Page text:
Auditor general to look at vaccine rollout in Nunavut, health minister says

COVID-19 vaccination process subject of pan-territorial audit

By Emma Tranter

Canada’s auditor general plans to take a close look at the COVID-19 vaccine rollout across Canada’s three territories in an upcoming audit.

Nunavut MLAs discussed the upcoming audit, expected to be published in 2023, in the legislative assembly Wednesday.

Health Minister John Main told the assembly he hopes his department’s upcoming work with the auditor general will examine not only the areas where his department succeeded in the rollout, but also the barriers it faced to getting it done more quickly.

That includes “infrastructure challenges, things like health human resource challenges, and also just the logistics that we are very aware of as Nunavummiut,” Main said.

Nunavut’s COVID-19 vaccine rollout began Jan. 6, 2021 when a group of elders in Iqaluit received the territory’s first doses of the Moderna vaccine.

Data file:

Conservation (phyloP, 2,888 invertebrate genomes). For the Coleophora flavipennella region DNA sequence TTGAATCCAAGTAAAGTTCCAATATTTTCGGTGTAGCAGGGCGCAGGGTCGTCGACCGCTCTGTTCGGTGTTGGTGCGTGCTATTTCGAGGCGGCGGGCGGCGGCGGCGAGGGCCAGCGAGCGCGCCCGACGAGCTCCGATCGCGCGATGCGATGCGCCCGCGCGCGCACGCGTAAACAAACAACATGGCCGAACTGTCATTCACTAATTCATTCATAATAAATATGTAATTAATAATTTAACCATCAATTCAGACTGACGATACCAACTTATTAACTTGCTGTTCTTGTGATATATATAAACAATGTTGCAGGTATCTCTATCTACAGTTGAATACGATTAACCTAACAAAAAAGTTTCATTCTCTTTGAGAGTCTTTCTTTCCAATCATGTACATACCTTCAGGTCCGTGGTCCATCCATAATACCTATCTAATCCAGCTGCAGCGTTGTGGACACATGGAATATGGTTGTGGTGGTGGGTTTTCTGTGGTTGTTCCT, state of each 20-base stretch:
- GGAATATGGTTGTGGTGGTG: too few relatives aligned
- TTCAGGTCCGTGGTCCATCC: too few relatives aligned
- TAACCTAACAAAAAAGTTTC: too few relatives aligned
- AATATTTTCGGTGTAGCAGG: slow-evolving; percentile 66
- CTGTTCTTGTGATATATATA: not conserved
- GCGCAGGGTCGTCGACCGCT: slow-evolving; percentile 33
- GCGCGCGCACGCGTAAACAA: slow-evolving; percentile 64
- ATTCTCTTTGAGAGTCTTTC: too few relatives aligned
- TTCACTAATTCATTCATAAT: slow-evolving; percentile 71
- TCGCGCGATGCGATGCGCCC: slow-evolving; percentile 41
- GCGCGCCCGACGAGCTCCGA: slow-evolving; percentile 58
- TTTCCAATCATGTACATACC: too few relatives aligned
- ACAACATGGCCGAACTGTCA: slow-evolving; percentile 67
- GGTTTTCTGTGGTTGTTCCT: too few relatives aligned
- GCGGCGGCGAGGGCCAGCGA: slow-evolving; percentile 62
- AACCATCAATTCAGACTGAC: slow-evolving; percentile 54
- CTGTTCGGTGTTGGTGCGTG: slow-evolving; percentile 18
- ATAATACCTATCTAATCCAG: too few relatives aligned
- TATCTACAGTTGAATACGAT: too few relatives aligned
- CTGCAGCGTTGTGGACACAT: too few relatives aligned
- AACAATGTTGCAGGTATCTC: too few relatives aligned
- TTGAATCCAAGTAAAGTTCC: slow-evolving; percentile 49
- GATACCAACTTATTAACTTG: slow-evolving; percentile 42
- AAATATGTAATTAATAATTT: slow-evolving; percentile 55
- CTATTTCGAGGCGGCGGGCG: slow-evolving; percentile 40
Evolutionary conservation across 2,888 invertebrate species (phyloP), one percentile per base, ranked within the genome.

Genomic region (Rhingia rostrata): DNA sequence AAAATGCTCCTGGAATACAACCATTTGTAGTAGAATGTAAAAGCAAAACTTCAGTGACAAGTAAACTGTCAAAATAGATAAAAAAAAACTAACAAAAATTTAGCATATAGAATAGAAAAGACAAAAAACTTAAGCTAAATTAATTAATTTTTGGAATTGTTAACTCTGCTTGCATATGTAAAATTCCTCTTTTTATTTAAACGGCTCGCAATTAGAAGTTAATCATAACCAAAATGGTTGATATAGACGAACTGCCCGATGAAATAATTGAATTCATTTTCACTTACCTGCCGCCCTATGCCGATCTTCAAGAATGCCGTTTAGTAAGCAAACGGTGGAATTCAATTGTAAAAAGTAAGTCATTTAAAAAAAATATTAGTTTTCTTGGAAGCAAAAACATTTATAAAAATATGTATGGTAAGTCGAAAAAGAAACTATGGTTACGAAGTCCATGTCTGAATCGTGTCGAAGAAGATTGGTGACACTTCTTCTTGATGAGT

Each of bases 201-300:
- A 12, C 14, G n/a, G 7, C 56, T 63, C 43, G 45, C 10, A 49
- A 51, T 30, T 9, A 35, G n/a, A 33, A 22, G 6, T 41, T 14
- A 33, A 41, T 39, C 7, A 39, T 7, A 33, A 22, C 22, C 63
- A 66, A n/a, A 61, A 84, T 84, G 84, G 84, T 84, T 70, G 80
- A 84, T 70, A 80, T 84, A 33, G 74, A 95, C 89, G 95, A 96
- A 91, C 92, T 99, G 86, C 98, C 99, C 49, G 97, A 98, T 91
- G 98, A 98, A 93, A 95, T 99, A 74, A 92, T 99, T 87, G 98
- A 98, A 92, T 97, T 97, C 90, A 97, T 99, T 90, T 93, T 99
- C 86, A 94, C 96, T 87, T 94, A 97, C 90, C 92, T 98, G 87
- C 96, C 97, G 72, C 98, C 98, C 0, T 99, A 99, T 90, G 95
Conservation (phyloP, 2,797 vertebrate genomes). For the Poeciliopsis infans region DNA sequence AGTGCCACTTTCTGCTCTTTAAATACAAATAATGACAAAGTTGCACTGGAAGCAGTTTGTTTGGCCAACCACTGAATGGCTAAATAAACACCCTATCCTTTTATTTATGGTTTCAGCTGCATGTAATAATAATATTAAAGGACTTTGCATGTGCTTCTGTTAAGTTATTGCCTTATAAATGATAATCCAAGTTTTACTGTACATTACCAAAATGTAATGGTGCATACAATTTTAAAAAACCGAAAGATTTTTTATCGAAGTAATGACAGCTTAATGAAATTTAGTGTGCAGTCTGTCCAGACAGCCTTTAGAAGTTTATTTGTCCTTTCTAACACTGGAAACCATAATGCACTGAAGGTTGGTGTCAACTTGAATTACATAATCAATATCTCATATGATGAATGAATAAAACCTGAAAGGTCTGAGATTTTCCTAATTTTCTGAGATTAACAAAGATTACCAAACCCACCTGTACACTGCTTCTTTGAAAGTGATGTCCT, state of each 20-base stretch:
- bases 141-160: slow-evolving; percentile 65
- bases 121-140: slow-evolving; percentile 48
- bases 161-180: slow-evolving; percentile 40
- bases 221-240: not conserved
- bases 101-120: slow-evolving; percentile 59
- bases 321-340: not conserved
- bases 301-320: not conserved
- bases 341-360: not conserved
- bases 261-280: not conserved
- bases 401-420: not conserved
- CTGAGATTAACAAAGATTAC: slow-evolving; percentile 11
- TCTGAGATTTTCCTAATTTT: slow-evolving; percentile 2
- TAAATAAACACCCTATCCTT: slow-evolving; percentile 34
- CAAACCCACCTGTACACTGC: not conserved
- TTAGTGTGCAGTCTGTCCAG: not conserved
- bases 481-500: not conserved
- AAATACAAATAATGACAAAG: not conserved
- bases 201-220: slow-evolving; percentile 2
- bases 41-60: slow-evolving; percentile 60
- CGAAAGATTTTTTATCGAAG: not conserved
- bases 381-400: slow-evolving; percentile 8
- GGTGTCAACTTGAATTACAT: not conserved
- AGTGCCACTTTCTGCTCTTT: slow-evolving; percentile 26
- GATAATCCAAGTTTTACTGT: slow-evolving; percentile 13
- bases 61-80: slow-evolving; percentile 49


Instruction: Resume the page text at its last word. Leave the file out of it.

Main said another important aspect auditor general Karen Hogan’s office could look into is “just how expensive it is to deliver health-care services in Nunavut.”

He said he hopes the auditor general will look at challenges involved in finding housing for health-care employees in Nunavut.

“It’s not just a case of finding a nurse or a professional; it’s also finding somewhere for them to sleep at night,” Main said.

Iqaluit-Taskiluk MLA George Hickes asked Main if he would like to see vaccine hesitancy among residents in the territory looked at as part of the audit.

Main said Nunavummiut should be proud that there were “no large anti-vaccine protests or Freedom Convoy-type events in Nunavut.”

Even so, he said, his department still found there was disinformation around COVID-19 vaccines in the territory.

“It was quite frustrating to deal with … vaccine microchip-type theories, and it just shows to me how important it is for us as a department to make sure that we’re present on social media so that we can provide facts,” Main said.